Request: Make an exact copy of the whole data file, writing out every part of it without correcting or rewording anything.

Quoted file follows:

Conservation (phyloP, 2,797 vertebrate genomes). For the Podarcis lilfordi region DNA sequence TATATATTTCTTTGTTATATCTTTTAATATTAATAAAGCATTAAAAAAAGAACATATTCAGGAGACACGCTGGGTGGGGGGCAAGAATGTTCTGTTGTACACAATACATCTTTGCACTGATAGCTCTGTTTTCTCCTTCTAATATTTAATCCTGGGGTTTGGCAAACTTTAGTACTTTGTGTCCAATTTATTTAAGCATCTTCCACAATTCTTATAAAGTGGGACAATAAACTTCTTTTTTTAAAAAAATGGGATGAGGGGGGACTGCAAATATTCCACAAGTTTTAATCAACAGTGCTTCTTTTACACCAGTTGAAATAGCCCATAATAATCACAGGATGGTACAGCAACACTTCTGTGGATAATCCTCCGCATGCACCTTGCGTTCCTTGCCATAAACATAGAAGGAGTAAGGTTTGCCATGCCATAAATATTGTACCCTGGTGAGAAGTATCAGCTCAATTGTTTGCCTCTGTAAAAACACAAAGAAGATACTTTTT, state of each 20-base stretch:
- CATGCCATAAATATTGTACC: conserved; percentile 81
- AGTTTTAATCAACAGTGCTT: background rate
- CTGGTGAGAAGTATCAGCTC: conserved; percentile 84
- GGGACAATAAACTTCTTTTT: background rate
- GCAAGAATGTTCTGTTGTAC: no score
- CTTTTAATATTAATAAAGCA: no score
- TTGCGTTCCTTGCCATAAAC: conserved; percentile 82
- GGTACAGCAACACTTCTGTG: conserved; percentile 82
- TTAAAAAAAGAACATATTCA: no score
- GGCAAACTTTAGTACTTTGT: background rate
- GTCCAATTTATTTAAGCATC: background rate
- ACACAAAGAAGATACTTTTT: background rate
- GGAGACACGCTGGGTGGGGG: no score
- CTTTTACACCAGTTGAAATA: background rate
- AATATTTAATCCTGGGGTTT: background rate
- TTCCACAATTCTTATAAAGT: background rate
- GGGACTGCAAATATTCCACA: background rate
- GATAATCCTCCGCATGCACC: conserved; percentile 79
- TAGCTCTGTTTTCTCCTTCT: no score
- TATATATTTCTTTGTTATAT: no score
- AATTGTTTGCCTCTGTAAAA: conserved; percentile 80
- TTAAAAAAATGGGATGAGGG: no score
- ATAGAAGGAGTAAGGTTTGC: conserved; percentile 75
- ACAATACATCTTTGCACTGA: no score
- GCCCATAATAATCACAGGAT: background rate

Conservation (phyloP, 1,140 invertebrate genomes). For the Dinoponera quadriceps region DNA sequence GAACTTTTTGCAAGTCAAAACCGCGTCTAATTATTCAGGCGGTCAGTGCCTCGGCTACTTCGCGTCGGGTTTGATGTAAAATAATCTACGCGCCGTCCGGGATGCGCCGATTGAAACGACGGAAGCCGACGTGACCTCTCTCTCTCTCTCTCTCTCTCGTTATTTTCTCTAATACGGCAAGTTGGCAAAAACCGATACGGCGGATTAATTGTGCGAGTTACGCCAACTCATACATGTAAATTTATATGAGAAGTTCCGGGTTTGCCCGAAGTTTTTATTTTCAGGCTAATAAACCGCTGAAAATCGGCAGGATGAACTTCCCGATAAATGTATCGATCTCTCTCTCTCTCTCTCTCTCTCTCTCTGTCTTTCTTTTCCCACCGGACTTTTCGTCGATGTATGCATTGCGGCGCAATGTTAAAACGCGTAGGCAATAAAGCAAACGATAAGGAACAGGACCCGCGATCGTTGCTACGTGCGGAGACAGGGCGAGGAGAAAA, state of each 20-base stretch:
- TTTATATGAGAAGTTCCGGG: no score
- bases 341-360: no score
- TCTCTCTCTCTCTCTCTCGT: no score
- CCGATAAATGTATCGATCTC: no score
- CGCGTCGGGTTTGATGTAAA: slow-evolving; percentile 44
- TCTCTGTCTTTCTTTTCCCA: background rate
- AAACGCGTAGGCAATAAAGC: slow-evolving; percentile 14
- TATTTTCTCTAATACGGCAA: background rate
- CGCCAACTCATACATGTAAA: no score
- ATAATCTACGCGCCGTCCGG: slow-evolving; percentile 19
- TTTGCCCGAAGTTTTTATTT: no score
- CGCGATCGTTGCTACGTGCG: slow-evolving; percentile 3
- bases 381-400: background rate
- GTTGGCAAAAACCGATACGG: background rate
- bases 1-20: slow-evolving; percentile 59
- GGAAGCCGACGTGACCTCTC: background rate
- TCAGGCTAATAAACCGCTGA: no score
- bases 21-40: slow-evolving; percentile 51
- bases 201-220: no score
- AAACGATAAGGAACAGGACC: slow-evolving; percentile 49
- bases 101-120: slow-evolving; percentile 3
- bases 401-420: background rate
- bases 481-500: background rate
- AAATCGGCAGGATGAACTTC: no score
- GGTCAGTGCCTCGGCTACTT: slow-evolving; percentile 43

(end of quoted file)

Conservation (phyloP, 2,797 vertebrate genomes). For the Podarcis lilfordi region DNA sequence TATATATTTCTTTGTTATATCTTTTAATATTAATAAAGCATTAAAAAAAGAACATATTCAGGAGACACGCTGGGTGGGGGGCAAGAATGTTCTGTTGTACACAATACATCTTTGCACTGATAGCTCTGTTTTCTCCTTCTAATATTTAATCCTGGGGTTTGGCAAACTTTAGTACTTTGTGTCCAATTTATTTAAGCATCTTCCACAATTCTTATAAAGTGGGACAATAAACTTCTTTTTTTAAAAAAATGGGATGAGGGGGGACTGCAAATATTCCACAAGTTTTAATCAACAGTGCTTCTTTTACACCAGTTGAAATAGCCCATAATAATCACAGGATGGTACAGCAACACTTCTGTGGATAATCCTCCGCATGCACCTTGCGTTCCTTGCCATAAACATAGAAGGAGTAAGGTTTGCCATGCCATAAATATTGTACCCTGGTGAGAAGTATCAGCTCAATTGTTTGCCTCTGTAAAAACACAAAGAAGATACTTTTT, state of each 20-base stretch:
- CATGCCATAAATATTGTACC: conserved; percentile 81
- AGTTTTAATCAACAGTGCTT: background rate
- CTGGTGAGAAGTATCAGCTC: conserved; percentile 84
- GGGACAATAAACTTCTTTTT: background rate
- GCAAGAATGTTCTGTTGTAC: no score
- CTTTTAATATTAATAAAGCA: no score
- TTGCGTTCCTTGCCATAAAC: conserved; percentile 82
- GGTACAGCAACACTTCTGTG: conserved; percentile 82
- TTAAAAAAAGAACATATTCA: no score
- GGCAAACTTTAGTACTTTGT: background rate
- GTCCAATTTATTTAAGCATC: background rate
- ACACAAAGAAGATACTTTTT: background rate
- GGAGACACGCTGGGTGGGGG: no score
- CTTTTACACCAGTTGAAATA: background rate
- AATATTTAATCCTGGGGTTT: background rate
- TTCCACAATTCTTATAAAGT: background rate
- GGGACTGCAAATATTCCACA: background rate
- GATAATCCTCCGCATGCACC: conserved; percentile 79
- TAGCTCTGTTTTCTCCTTCT: no score
- TATATATTTCTTTGTTATAT: no score
- AATTGTTTGCCTCTGTAAAA: conserved; percentile 80
- TTAAAAAAATGGGATGAGGG: no score
- ATAGAAGGAGTAAGGTTTGC: conserved; percentile 75
- ACAATACATCTTTGCACTGA: no score
- GCCCATAATAATCACAGGAT: background rate

Conservation (phyloP, 1,140 invertebrate genomes). For the Dinoponera quadriceps region DNA sequence GAACTTTTTGCAAGTCAAAACCGCGTCTAATTATTCAGGCGGTCAGTGCCTCGGCTACTTCGCGTCGGGTTTGATGTAAAATAATCTACGCGCCGTCCGGGATGCGCCGATTGAAACGACGGAAGCCGACGTGACCTCTCTCTCTCTCTCTCTCTCTCGTTATTTTCTCTAATACGGCAAGTTGGCAAAAACCGATACGGCGGATTAATTGTGCGAGTTACGCCAACTCATACATGTAAATTTATATGAGAAGTTCCGGGTTTGCCCGAAGTTTTTATTTTCAGGCTAATAAACCGCTGAAAATCGGCAGGATGAACTTCCCGATAAATGTATCGATCTCTCTCTCTCTCTCTCTCTCTCTCTCTGTCTTTCTTTTCCCACCGGACTTTTCGTCGATGTATGCATTGCGGCGCAATGTTAAAACGCGTAGGCAATAAAGCAAACGATAAGGAACAGGACCCGCGATCGTTGCTACGTGCGGAGACAGGGCGAGGAGAAAA, state of each 20-base stretch:
- TTTATATGAGAAGTTCCGGG: no score
- bases 341-360: no score
- TCTCTCTCTCTCTCTCTCGT: no score
- CCGATAAATGTATCGATCTC: no score
- CGCGTCGGGTTTGATGTAAA: slow-evolving; percentile 44
- TCTCTGTCTTTCTTTTCCCA: background rate
- AAACGCGTAGGCAATAAAGC: slow-evolving; percentile 14
- TATTTTCTCTAATACGGCAA: background rate
- CGCCAACTCATACATGTAAA: no score
- ATAATCTACGCGCCGTCCGG: slow-evolving; percentile 19
- TTTGCCCGAAGTTTTTATTT: no score
- CGCGATCGTTGCTACGTGCG: slow-evolving; percentile 3
- bases 381-400: background rate
- GTTGGCAAAAACCGATACGG: background rate
- bases 1-20: slow-evolving; percentile 59
- GGAAGCCGACGTGACCTCTC: background rate
- TCAGGCTAATAAACCGCTGA: no score
- bases 21-40: slow-evolving; percentile 51
- bases 201-220: no score
- AAACGATAAGGAACAGGACC: slow-evolving; percentile 49
- bases 101-120: slow-evolving; percentile 3
- bases 401-420: background rate
- bases 481-500: background rate
- AAATCGGCAGGATGAACTTC: no score
- GGTCAGTGCCTCGGCTACTT: slow-evolving; percentile 43